How to Talk With Your Legislative Officials

This week’s blog is a guest post written by Paloma M., a Brookies alumni. Paloma enjoys environmental and climate studies. She is graduating high school in 2024 and loves informing those around her about the latest news about our planet, with an emphasis on politics and media. She attended Wildlife Leadership Academy to get out into the world and learn more about the environment she was reporting on.

Reaching out to local leaders can be intimidating. I mean, they’re the figures you see on TV and hear about in the news. They’re a big deal, and you want to make sure you’re making the right impression and asking the right questions when you meet them. When I joined WLA two years ago, this process seemed unfathomable to me. How did someone have the confidence to do that sort of thing and not feel embarrassed or scared? But that changed once I talked with our long time WLA Volunteer, Sharon Rathi.

Sharon has been with WLA for 16 years since Bucktails was first established and has watched the program grow into what it is today. Everyone who’s gone through WLA has spoken to or seen her at some point in time, making her a familiar figure among students and staff. Sharon quickly got me in touch with Jen Quinn, who is the Legislative and Political Director for the Sierra Club. Her job revolves around endorsing political candidates, working with volunteers, and advocating for state level environmental issues (think DCNR, State Officials, and the Shapiro Administration) in Harrisburg, PA. Her job was exactly what I feared doing and, after a short interview with both, I knew all I needed to know regarding getting in touch with our legislative officials.

First, there are so many ways to get in touch with elected officials. The different responses Jen and Sharon gave me shows this clearly. While Sharon usually publishes letters in the local newspaper or calls an official’s office, Jen mentioned the ease of access online to legislative officials too, pointing out how the Sierra Club will usually email or call officials. Alongside that, it is also easy to send an email through an official’s website if it’s difficult to get in touch with them. All of this can be easily accessed through a quick google search, and the offices of legislative officials are usually more than happy to help direct you to the best method for you.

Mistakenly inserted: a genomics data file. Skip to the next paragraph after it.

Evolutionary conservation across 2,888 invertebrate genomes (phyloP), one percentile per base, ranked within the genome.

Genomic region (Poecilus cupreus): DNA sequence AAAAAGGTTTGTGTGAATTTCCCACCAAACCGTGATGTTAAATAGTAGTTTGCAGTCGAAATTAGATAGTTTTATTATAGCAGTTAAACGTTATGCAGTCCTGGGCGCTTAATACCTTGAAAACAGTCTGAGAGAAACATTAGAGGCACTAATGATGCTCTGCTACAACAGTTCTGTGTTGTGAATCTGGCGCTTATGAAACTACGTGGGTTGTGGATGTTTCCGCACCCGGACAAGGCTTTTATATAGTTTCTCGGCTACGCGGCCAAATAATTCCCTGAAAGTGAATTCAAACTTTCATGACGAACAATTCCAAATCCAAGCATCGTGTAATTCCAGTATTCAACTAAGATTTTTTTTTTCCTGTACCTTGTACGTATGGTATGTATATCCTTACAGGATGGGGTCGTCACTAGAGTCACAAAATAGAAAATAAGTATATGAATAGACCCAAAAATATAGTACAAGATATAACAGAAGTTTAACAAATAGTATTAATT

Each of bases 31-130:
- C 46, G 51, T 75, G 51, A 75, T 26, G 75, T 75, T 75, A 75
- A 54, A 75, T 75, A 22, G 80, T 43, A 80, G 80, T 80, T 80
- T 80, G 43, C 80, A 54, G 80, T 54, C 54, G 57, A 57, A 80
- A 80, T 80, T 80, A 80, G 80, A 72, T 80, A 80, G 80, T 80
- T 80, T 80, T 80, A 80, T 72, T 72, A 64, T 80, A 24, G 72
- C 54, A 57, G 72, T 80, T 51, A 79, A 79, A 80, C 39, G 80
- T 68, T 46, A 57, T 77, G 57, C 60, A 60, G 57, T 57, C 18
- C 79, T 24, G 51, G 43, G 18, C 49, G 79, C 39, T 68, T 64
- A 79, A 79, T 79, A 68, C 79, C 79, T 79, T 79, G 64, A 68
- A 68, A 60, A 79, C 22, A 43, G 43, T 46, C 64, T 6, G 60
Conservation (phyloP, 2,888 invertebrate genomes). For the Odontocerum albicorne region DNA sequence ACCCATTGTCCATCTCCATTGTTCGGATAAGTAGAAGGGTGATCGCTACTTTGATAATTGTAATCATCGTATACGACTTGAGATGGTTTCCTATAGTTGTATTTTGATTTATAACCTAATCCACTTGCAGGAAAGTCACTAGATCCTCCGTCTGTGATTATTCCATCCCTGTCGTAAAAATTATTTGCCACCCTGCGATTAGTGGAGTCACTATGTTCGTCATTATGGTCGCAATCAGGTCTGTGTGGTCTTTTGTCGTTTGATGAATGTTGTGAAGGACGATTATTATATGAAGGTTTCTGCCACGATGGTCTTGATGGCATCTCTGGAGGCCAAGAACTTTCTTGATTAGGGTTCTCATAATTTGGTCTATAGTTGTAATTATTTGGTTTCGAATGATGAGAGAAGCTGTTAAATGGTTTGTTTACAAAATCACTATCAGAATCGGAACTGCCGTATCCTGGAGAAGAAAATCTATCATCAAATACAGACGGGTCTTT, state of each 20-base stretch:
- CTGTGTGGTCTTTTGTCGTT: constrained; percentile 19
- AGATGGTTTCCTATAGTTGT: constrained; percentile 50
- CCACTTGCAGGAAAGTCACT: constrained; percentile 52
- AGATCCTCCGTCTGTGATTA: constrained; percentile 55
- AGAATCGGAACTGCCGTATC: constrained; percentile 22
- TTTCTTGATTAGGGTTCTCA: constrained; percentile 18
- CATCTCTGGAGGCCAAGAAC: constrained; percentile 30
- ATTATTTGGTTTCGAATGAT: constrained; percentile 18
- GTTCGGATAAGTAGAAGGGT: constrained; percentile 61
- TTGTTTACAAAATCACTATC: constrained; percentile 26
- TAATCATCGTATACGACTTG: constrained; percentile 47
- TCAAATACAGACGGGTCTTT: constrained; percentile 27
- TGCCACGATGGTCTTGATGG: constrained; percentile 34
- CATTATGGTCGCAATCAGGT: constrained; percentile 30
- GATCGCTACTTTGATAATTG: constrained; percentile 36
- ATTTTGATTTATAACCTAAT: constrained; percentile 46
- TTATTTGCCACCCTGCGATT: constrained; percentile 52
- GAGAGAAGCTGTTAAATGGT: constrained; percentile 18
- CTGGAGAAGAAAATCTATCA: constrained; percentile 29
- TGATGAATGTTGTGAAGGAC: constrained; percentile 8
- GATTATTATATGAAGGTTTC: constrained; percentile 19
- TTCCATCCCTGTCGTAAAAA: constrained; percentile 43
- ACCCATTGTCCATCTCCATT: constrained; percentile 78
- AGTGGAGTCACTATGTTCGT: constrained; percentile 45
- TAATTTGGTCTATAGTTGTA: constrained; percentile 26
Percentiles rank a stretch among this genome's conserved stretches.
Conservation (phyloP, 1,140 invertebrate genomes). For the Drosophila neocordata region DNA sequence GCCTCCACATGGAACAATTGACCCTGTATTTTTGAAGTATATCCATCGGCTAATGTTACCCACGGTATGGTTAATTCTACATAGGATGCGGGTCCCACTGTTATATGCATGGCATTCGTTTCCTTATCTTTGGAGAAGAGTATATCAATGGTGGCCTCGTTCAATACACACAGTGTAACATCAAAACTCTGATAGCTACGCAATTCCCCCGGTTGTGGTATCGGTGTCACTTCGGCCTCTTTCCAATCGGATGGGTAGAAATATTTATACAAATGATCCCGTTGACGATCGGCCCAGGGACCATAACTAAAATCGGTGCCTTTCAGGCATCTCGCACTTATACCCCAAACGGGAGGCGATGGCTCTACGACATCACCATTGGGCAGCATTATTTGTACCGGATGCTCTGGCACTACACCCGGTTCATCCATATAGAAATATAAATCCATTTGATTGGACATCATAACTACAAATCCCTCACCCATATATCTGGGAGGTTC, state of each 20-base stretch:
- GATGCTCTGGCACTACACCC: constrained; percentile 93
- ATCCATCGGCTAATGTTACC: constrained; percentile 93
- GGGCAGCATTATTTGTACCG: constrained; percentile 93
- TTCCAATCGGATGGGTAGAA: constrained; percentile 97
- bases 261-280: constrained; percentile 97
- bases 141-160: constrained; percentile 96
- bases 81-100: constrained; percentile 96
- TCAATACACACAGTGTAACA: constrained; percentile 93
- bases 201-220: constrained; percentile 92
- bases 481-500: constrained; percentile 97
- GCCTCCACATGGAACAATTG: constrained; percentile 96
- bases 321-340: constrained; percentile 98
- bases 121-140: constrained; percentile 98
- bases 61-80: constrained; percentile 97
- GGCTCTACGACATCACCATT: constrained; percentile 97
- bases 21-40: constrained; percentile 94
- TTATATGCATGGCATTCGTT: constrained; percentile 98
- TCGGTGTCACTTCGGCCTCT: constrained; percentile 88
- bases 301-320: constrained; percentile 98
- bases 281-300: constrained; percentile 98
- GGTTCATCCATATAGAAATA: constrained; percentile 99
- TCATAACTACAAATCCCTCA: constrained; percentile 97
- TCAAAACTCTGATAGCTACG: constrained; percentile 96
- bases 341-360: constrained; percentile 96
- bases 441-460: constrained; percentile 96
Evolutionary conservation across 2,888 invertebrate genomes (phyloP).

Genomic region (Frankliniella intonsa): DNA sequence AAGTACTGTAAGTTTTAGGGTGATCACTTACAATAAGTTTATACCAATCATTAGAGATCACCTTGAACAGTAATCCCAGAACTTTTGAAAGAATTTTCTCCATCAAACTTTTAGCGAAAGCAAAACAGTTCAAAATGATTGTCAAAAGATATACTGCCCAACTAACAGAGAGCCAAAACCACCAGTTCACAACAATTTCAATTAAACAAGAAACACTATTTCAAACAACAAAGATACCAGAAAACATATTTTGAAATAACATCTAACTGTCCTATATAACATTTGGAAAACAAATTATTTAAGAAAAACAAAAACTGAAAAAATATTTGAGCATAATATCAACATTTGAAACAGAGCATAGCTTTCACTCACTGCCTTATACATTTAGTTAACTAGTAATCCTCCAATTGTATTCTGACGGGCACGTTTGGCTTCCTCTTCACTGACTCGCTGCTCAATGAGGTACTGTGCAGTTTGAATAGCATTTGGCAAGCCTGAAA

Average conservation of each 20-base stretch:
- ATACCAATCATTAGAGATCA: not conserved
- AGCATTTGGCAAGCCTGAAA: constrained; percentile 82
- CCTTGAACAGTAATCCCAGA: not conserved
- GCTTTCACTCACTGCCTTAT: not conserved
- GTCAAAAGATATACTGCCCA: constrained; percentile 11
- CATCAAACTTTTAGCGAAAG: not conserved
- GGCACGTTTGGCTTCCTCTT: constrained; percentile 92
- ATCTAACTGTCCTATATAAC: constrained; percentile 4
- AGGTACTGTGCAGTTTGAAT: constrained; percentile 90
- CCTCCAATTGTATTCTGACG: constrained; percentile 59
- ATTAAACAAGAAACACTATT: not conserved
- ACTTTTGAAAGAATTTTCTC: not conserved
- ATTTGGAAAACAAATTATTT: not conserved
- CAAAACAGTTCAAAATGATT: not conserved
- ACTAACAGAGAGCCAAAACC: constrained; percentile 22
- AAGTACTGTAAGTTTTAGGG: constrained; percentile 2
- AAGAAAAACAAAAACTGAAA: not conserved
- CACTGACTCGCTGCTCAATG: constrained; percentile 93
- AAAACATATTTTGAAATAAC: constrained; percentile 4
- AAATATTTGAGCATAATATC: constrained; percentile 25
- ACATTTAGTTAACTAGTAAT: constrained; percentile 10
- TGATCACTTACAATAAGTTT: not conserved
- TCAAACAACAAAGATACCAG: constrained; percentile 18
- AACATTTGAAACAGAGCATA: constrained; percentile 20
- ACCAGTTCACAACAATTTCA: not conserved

When asked how they decide what they’re going to say to officials, both Sharon and Jen had very interesting advice. Sharon will make sure that she’s getting the best information possible. “We can usually get a summary of the proposed legislation from the Power Team leader [Sierra Club] or Jen Quinn, so we can create our message from the information, have the correct bill #, etc.” she told me in an email interview conducted in July of 2023. “I also receive similar info from other environmental organizations, like PennFuture.” Jen had something similar to say, having an emphasis on background research. However, when we met on zoom, Jen also mentioned that legislators are human, just like us. This enables you to “[try] to make that connection”, creating a bond with legislative officials.

Jen and Sharon also agreed with one key point: Teenagers and younger constituents should be reaching out to their legislative officials. As Jen told me, “They should know what matters to you. They should know who you are.” Sharon also told me something similar, stating: “As people who will be inheriting the planet and living with what has been done, good or bad, it is important that students start reaching out early, even before they are voting age.” “There is no reason to be intimidated. The only difference between them and us is that they ran for office” Jen said as we concluded our interview. Sharon said “Think of what you want to say and research so you have facts on your side” and, as both of them said, go for it!

As I learned through the experience of writing this, you don’t know until you try. So go out and give it your best shot. Show your local politicians and elected officials what matters to you so that they can make the best educated decisions in the halls of congress.

The photo used in this blog was sourced from the internet. It can be found here.